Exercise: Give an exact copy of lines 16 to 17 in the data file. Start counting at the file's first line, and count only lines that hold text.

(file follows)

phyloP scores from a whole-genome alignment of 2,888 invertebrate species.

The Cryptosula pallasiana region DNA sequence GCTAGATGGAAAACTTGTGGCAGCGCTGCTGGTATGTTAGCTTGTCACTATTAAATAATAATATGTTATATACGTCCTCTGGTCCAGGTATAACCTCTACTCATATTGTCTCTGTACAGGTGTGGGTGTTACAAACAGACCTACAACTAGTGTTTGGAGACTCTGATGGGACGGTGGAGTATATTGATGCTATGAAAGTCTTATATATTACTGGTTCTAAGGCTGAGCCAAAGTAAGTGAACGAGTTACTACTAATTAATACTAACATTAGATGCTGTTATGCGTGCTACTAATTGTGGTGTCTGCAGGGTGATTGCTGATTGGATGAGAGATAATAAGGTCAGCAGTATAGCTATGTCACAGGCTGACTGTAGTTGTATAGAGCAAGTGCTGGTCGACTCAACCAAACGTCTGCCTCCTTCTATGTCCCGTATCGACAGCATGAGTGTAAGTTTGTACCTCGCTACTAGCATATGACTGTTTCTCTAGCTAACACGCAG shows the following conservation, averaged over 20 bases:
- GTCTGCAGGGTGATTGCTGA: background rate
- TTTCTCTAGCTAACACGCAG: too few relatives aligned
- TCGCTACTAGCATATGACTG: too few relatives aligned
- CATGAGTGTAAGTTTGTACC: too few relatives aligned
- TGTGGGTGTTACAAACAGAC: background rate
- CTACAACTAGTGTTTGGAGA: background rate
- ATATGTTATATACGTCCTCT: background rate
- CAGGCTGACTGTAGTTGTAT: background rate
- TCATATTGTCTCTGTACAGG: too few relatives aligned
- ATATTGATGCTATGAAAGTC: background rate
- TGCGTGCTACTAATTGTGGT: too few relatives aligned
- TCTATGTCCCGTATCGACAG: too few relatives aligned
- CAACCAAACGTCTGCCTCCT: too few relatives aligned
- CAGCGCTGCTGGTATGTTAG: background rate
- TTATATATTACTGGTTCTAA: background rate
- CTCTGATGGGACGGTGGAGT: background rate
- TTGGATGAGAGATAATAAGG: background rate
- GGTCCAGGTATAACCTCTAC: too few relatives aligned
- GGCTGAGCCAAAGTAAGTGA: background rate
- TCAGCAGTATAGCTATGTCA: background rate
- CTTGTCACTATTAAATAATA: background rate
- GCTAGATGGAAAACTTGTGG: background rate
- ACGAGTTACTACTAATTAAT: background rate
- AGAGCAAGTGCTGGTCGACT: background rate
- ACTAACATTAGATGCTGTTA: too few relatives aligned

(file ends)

- CAGCGCTGCTGGTATGTTAG: background rate
- TTATATATTACTGGTTCTAA: background rate